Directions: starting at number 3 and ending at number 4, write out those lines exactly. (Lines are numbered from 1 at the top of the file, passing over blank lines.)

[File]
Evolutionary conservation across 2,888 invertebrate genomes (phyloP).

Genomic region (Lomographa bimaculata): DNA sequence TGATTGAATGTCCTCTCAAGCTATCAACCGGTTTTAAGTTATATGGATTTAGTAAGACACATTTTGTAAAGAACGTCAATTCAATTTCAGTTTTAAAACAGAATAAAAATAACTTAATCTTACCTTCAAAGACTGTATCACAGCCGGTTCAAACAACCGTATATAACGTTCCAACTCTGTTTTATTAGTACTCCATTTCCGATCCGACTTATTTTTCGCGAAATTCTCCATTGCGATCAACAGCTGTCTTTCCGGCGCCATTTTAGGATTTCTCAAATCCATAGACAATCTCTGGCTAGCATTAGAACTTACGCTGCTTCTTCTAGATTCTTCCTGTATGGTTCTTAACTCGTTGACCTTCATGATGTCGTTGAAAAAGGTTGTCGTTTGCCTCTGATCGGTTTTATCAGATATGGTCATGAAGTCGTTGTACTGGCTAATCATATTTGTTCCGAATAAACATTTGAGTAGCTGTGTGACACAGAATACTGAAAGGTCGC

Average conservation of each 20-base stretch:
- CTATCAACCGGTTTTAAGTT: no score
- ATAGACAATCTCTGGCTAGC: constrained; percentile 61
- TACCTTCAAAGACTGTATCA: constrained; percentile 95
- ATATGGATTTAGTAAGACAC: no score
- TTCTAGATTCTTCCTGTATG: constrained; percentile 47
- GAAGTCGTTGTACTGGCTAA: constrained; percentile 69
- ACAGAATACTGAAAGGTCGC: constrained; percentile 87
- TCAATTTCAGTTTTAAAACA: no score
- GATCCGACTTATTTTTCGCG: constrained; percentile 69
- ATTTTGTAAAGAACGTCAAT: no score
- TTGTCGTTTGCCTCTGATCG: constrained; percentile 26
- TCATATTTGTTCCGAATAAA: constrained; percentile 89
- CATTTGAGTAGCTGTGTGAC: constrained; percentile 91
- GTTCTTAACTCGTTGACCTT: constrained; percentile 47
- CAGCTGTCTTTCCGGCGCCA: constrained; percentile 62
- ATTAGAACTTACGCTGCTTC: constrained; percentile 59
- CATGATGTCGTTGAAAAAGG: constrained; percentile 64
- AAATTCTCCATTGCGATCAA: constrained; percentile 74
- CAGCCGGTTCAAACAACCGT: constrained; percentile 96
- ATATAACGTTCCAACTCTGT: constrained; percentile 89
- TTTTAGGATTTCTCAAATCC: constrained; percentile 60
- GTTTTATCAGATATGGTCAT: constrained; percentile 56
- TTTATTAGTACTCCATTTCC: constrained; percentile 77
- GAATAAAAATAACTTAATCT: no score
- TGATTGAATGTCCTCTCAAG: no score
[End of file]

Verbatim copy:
Average conservation of each 20-base stretch:
- CTATCAACCGGTTTTAAGTT: no score